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Deliberate VHS Quality

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Deliberate VHS Quality is when, to achieve a certain aesthetic, something is deliberately filmed in grainy VHS quality to make it appear older as a stylistic choice. Often in videos that try to mimic the quality of a VHS tape, you'll see a blue screen at the beginning, with "PLAY" in blocky white letters at the top left corner of the screen, and the ensuing video quality will be grainy and full of tracking lines. Occasionally, even the audio may sound warped or distorted. By definition, a video using this trope will have been created sometime after VHS was supplanted by the DVD, so the late 2000's at the earliest.


The creator either achieves this through a computer effect such as a video filter, or they find an actual VHS video cassette to film on; usually, the more warped and degraded the better, as it wouldn't be as obvious if they used a well-preserved tape. One thing for younger viewers who don't remember the VCR to note is that actual picture quality on VHS could vary; it wouldn't have been considered at least passable as a video format for more than twenty years, even outselling formats with superior image quality like Betamax and LaserDisc, had it always looked so warped. Usage of this trope can be a type of Stylistic Suck, as creators that want the look of an aged and degraded VHS tape but are still looking for a certain level of authenticity will often purposely use a worn out tape, use a VCR with dirty recording heads, or record from one tape to another back and forth with two VCRs, to get the desired effect. Video filters usually already have the video quality be exaggeratedly bad even for VHS. Other clues that a filter was used instead of the real thing include when the word "PLAY" on the top left corner of the screen never goes away, as on most real VCRs it only stays for a few seconds, and if the video is widescreen and not formatted for a square-shaped CRT television (as actual rips from a VHS tape will usually be)note .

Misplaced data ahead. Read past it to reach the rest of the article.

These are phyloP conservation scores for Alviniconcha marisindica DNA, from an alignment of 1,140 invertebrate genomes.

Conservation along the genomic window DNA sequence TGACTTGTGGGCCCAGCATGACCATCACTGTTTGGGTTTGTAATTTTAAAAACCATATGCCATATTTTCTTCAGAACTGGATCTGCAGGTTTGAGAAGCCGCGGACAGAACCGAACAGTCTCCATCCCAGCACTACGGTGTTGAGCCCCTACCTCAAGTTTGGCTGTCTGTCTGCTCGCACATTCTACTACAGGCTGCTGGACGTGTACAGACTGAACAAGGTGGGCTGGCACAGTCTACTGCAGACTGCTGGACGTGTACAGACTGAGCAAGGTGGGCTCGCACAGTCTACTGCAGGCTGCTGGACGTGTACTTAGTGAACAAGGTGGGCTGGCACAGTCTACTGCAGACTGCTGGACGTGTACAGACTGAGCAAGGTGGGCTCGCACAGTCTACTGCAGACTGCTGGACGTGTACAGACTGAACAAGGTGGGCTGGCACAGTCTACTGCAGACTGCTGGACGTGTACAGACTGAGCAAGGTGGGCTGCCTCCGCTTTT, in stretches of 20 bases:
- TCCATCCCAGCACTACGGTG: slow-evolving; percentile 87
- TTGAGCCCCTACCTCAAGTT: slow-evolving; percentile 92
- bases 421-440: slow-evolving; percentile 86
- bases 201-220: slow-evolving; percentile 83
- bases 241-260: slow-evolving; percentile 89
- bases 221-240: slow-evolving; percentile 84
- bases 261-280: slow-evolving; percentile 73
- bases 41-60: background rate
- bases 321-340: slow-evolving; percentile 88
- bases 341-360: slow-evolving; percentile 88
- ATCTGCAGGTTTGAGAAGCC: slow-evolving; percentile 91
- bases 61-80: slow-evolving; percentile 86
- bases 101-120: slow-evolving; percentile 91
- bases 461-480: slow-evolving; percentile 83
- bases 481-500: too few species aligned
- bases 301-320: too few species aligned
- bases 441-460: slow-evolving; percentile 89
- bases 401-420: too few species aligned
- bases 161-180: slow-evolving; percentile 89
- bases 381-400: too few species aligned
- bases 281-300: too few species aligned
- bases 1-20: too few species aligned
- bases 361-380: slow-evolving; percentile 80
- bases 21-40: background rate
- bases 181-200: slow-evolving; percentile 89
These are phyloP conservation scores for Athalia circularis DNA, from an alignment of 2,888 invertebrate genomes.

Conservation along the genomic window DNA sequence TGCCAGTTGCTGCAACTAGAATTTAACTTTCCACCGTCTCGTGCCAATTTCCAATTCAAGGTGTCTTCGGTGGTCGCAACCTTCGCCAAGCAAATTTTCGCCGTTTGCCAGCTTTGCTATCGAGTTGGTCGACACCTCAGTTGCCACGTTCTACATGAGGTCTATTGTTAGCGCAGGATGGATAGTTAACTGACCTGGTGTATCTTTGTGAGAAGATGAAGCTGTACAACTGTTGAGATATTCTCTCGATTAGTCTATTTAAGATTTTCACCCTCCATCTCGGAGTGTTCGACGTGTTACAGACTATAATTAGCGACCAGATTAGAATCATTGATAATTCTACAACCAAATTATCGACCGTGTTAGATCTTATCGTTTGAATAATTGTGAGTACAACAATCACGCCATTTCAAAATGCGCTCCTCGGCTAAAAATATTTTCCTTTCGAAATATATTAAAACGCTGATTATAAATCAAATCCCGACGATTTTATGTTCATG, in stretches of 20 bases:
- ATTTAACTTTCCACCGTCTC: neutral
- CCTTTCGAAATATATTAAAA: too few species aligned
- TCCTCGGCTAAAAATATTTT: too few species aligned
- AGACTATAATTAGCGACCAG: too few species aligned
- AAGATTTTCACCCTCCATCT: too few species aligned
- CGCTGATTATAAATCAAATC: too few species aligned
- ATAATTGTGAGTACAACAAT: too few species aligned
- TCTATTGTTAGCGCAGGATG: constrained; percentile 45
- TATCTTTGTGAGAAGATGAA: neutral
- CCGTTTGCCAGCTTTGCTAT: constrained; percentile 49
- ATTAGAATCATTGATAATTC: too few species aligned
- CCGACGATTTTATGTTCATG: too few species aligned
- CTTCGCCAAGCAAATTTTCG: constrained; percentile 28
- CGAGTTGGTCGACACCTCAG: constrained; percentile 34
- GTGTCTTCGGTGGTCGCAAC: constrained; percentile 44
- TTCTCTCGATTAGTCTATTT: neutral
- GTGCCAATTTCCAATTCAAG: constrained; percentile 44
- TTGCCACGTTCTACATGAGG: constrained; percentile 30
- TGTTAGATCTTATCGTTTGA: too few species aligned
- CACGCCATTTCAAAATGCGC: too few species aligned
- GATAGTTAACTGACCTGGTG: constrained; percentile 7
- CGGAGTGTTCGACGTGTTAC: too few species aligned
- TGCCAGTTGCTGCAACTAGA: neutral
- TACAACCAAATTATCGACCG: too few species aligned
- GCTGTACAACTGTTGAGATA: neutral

Since the 2010s, this has become a way of establishing a time period as being in the 1980s or '90s, in much the way filming in black and white has for the early to mid 20th century, and can be meant to invoke nostalgia.

When used in a Found Footage film it can add a horror element by making it seem more authentic, though these days this is more likely to be done with a smart phone camera, unless it's supposed to be a Period Piece. May be combined with an Aspect Ratio Switch to show a 4:3 frame, as VHS only ever supported that Aspect Rationote .


See also: Retraux, Deliberately Monochrome, Raster Vision. Related to Decade-Themed Filter. Contrast Crystal Clear Picture.


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  • Downplayed in A 2019 April Fools commercial for the Honda Passport. It's in 4:3 ratio, has slightly muted colors, and a narrow column slightly brighter than the image on the far left. However, the quality looks more like a LaserDisc or a well-restored analog master tape.

    Film — Animated